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Molecular Glues are small molecule protein dimerizers that bind ubiquitin E3 ligases and recruit proteins for degradation by the ubiquitin-proteasome system. They work in a similar manner to PROTAC® molecules (Active Degraders), bringing about targeted protein degradation. Unlike PROTAC degraders, however, molecular glues are not chimeric molecules.
PROTAC® is a registered trademark of Arvinas Operations, Inc., and is used under license.
|Cat. No.||Product Name / Activity|
|Chemical dimerizer used in auxin-inducible degron (AID) system; phytohormone|
|Molecular glue; brings about ubiquination and degradation of cyclin K|
|Molecular glue Degrader; induces ubiquitination and degradation of cyclin K|
|Molecular glue; induces proteosomal degradation of mRNA splicing factor RBM39.|
|Molecular glue; degrades mRNA splicing factor RBM39|
|Cereblon binder; induces ubiquitination and degradation of CK1α and transcription factors IKZF1, IKZF3 and SALL4 by E3 ubiquitin ligase|
|Molecular glue; induces degradation of CCNK and CDK12|
|Used in auxin-inducible degron 2 system, binds to both OsTIR1F74G and mAID tag|
|Promotes degradation of transcription factors SALL4, IKZF1 and IKZF3|
|Molecular glue; induces degradation of GSPT1/2|
|Recruits SALL4 to cereblon-CRL4 ubiquitin ligase|
Molecular Glues are small molecules that achieve targeted protein degradation by bringing about dimerization of target proteins with ubiquitin E3 ligases. This "degradation-by-dimerization" effect may occur either by direct binding interactions between an E3 ligase and the protein of interest, with the small molecule at the protein-protein interface. Alternatively binding of the molecular glue leads to allosteric modification of the E3 ligase protein structure, which alters the substrate binding site of the enzyme, preventing it from binding to its native substrate and enabling it to bind to a target protein, which functions as a neosubstrate.
The formation of a ternary complex comprising the E3 ligase, the protein of interest and the small molecule, results in the ubiquitination of the protein of interest triggering its destruction by the proteasome. Following the ubiquitination step, the molecular glue dissociates, freeing it up to form a new protein complex. Molecular glues therefore have a catalytic mode of action, similar to PROTAC Degraders.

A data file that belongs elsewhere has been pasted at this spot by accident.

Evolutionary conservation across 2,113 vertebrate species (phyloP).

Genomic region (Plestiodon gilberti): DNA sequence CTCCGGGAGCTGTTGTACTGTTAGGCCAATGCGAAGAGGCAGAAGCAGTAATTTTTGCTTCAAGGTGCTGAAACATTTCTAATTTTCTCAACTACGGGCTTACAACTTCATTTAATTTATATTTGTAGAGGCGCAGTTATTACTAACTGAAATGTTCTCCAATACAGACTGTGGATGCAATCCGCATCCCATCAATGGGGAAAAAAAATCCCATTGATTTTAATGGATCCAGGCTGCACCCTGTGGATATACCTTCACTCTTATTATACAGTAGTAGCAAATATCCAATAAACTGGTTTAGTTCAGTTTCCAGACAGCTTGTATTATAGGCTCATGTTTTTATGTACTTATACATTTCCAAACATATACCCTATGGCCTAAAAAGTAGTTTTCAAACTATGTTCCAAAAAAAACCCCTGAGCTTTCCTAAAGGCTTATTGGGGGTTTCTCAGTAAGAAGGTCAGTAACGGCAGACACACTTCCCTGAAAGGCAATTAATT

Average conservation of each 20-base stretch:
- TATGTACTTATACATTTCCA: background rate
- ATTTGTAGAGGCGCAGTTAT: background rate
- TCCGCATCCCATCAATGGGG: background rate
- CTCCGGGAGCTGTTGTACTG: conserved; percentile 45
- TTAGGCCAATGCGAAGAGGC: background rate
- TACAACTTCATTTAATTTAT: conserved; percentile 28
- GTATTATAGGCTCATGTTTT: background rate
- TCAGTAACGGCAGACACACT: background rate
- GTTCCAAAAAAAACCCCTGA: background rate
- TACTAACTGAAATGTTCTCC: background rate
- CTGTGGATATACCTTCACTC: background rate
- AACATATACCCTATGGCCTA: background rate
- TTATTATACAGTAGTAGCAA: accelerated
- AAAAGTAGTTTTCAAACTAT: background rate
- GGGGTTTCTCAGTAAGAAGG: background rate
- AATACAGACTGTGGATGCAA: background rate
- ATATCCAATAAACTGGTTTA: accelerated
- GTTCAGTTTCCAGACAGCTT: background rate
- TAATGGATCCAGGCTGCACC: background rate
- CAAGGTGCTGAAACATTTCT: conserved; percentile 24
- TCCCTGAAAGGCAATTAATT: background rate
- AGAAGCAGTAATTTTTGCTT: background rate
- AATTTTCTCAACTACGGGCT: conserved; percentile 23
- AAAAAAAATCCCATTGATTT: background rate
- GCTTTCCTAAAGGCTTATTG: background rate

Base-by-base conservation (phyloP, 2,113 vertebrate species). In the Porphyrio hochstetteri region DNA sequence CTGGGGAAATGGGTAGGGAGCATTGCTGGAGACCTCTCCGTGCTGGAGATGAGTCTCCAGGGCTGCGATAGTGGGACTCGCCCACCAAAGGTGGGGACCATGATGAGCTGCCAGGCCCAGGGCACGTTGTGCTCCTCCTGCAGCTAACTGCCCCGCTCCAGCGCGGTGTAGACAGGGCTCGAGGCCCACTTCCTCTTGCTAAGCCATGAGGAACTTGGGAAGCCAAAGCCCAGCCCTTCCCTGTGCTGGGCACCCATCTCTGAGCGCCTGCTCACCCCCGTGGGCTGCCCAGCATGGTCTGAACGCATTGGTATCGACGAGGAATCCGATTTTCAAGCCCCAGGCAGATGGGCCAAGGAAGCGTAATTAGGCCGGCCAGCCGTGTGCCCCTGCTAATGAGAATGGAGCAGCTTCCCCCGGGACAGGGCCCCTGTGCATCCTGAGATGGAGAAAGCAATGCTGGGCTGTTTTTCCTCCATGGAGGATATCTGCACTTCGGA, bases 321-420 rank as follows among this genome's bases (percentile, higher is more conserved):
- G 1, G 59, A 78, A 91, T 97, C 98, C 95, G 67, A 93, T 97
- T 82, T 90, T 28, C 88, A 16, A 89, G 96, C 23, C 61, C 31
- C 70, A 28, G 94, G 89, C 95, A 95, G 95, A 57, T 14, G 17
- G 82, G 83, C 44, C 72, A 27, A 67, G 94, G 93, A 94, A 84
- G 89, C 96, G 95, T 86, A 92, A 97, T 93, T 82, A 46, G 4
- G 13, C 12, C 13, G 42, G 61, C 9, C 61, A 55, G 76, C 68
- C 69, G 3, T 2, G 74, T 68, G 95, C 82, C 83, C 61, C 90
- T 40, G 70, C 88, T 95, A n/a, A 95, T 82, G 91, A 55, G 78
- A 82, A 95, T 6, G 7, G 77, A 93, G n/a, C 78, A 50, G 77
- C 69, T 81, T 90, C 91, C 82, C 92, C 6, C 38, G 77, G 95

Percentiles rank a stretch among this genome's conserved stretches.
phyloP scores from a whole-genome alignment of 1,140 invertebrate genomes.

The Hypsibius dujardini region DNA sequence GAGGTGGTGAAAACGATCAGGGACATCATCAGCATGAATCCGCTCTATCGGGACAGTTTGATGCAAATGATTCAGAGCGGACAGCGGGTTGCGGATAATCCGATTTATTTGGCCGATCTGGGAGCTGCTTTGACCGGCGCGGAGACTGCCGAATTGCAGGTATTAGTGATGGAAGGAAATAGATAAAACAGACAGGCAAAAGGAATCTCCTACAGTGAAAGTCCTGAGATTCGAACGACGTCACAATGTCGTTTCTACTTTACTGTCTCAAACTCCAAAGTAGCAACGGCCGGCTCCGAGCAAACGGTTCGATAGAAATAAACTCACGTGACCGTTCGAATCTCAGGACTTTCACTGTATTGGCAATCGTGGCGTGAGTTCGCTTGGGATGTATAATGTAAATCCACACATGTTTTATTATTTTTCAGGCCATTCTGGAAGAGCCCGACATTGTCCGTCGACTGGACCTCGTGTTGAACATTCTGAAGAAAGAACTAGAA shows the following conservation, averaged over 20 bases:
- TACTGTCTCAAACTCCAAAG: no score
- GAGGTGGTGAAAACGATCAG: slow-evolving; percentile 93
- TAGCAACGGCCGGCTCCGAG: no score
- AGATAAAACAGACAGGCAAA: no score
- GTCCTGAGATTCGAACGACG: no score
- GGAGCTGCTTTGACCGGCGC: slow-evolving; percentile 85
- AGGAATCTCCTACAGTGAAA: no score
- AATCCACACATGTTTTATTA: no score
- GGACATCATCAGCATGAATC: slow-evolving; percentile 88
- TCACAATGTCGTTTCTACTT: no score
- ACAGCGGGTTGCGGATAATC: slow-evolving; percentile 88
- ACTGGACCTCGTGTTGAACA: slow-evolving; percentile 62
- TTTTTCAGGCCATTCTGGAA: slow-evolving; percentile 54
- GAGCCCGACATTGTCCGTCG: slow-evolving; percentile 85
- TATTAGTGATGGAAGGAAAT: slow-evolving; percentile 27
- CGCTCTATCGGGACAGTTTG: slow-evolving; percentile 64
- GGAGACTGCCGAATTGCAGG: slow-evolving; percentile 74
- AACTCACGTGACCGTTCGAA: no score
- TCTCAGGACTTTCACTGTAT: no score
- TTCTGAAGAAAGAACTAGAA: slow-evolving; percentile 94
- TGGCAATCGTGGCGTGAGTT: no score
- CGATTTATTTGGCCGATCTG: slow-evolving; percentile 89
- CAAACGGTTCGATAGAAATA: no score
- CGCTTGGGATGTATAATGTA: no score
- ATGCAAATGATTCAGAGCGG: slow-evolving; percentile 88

Figure 1: Schematic showing the mode of action of Molecular Glue Degraders. Molecular glues are protein dimerizers that initiate the formation of a ternary complex between a ubiquitin E3 ligase and a target protein. Binding of the molecular glue to an E3 ligase presents an altered binding epitope preventing the enzyme from binding to its native substrate and enabling ternary complex formation with a different substrate (or neosubstrate), and its subsequent polyubiquitination and degradation by the proteasome.
Thalidomide (Cat. No. 0652) is a known compound that acts as a molecular glue, although its mechanism of action has only recently been elucidated. This compound is one of a group known as IMiDs or immunomodulatory imide drugs, which also includes Lenalidomide (Cat. No. 6305) and Pomalidomide (Cat. No. 6302). IMiDs bind to cereblon, the substrate receptor within the CRL4CRBN E3 ubiquitin ligase and modulate the enzyme's specificity enabling it to bind to and bring about degradation a range of neosubstrates that includes, the transcription factors IKZF3, IKZF1 and SALL4, as well as casein kinase 1 alpha (CK1α) and the translation termination factor G1 to S Phase Transition 1 (GSPT1).
Sulfonimides are another group of compounds that act as molecular glues. This group includes Indisulam (Cat. No. 6782) and E 7820 (Cat. No. 6785), which promote the degradation of the RNA splicing factor RBM39 by the ubiquitin E3 ligase DCAF15.
Auxin (Cat. No. 6834) is a naturally occurring plant hormone that also acts as a molecular glue, bringing together F-box proteins of the TIR1/AFB family and members of the Aux/IAA transcriptional repressor family.
The IMiDs are used in medicine to treat hematological cancers, particularly multiple myeloma and are currently being investigated for their potential to treat autoimmune disorders, such as systemic lupus erythematosus. From a therapeutic viewpoint molecular glues have the advantage over PROTACs in that they are likely to exhibit more favorable properties for oral administration, owing to the smaller size of the molecular scaffold.
Tocris offers the following scientific literature for Molecular Glues to showcase our products. We invite you to request* your copy today!
*Please note that Tocris will only send literature to established scientific business / institute addresses.
This brochure highlights the tools and services available from Bio-Techne to support Targeted Protein Degradation research, including: